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Exemptions: Protecting Your Real & Personal Property in Bankruptcy

by on 1/9/2013

Filing for bankruptcy is a great legal tool used to assist people who have fallen on tough financial times. There are many intricacies involved in bankruptcy that you should discuss with a knowledgeable attorney, none more important than exemptions. Exemptions determine what property (i.e. home, car, retirement accounts, cash-on-hand, etc.) you may keep in a Chapter 7 bankruptcy and are one of the mechanisms used to determine how much you must pay to certain creditors in a Chapter 13 bankruptcy. When you “exempt” a particular piece of property, you are essentially protecting it from being liquidated by your bankruptcy trustee to pay back your creditors. The attorneys at Bankruptcy Law Group can help you maximize the amount of real and personal property you are allowed to retain when filing for bankruptcy.

Bankruptcy Exemptions

Each state has different exemption laws and depending on which state you reside in, the exemptions that you use could vary greatly. Nevada has one set of laws that you must use if you are a Nevada resident. However, California is unique among the 50 states in that it has two sets of exemptions that you may use when filing for either a Chapter 7 or Chapter 13 bankruptcy, each providing its own set of advantages.  For example, if your primary residence has $50,000.00 of equity in it and you reside in California, you may opt to use the 704 exemptions in order to save your home. However, if you live in California and do not own a home but rather have $5,000.00 in a checking account, own a car outright that is valued at $7,500.00, and own a boat valued at $10,000.00, you may opt to use the 703 exemptions in order to save your personal property.

If you are considering filing for bankruptcy, it is crucial to understand how exemptions work and learn what property is exempt in your particular state. The laws governing exemptions are complex and frequently change. To ensure you are getting the most complete and current information, feel free to contact our attorneys at Bankruptcy Law Group. Our attorneys welcome the opportunity to meet with you and provide you specific information that applies to your situation.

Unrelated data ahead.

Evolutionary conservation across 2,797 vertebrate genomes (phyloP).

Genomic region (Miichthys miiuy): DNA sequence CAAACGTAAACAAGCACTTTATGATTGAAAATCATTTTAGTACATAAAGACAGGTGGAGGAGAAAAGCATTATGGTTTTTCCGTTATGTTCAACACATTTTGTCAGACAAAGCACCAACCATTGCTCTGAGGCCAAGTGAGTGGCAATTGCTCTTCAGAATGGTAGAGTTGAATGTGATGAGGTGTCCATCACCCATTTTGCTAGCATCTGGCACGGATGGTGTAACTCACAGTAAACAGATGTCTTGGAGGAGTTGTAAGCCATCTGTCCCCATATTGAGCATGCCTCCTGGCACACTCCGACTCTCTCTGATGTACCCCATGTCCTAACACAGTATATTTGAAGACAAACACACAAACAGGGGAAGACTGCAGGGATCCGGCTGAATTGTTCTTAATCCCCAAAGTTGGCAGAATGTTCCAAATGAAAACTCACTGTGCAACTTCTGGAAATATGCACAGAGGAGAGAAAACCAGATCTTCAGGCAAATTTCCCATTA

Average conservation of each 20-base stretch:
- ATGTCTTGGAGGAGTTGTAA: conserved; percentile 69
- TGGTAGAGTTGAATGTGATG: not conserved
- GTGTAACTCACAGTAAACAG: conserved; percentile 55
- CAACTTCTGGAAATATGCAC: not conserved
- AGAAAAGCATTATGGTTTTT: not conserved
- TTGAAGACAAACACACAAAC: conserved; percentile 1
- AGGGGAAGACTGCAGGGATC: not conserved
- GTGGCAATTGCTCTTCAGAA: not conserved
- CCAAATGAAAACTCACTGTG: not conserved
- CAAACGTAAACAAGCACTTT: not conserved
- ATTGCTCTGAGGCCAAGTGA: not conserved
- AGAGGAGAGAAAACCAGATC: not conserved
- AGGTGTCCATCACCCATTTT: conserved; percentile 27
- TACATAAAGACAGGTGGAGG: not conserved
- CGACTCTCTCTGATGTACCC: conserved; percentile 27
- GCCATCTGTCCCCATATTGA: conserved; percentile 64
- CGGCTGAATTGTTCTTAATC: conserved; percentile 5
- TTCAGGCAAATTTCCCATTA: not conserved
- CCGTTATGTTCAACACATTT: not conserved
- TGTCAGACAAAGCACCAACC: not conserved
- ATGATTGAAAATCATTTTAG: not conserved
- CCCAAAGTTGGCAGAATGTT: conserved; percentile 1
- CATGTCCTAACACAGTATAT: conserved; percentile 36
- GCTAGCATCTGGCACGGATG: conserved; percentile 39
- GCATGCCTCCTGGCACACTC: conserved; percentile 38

Below please find a list of common exemptions used in both California and Nevada.

California – 703 Exemptions

Code Property Maximum Amount Allowed to Exempt
CA CCP § 703.140(b)(2) Motor Vehicle $3,525.00
CA CCP § 703.140(b)(3) Household Goods $550.00 per item
CA CCP § 703.140(b)(4) Jewelry $1,425.00
CA CCP § 703.140(b)(6) Books; Tools of Trade $2,200.00
CA CCP § 703.140(b)(8) Unmatured Life Insurance $11,080.00
CA CCP § 703.140(b)(11)(D) Personal Injury benefits (not including pain & suffering) $22,075.00
CA CCP § 703.140(b)(1) & (5) WILDCARD $23,250.00

California – 704 Exemptions

Code Property Maximum Amount Allowed to Exempt
CA CCP § 704.010 Motor Vehicle $2,725.00
CA CCP § 704.040 Jewelry; Heirlooms; Art $7,175.00
CA CCP § 704.060 Prop. Used in Debtor’s Trade $7,175.00
CA CCP § 704.100 Unmatured Life Insurance $11,475.00
CA CCP § 704.730 Primary Residence $75,000.00 for Single Debtor; $100,000.00 for a Family Unit; $175,000.00 if 65+ yrs. Old or physically or mentally disabled


Code Property Maximum Amount Allowed to Exempt
NRS 21.090(1)(m) Real Prop. or Mobile Home $550,000.00
NRS 21.090(1)(f) Motor Vehicle $15,000.00
NRS 21.090(1)(a) Jewelry; Art $5,000.00
NRS 21.090(1(d) Tools of Trade $10,000.00
NRS 21.090(1)(g) Wages Greater of 75% of weekly disposable earnings of 50x minimum hourly wage
NRS 21.090(1)(u) Personal Injury Benefits $16,150.00

This is not an exhaustive list. Refer directly to the state code for a more detailed analysis and for any amended codes.

Want to make sure you maximize all your possible exemptions? Schedule a free consultation with a licensed bankruptcy attorney today.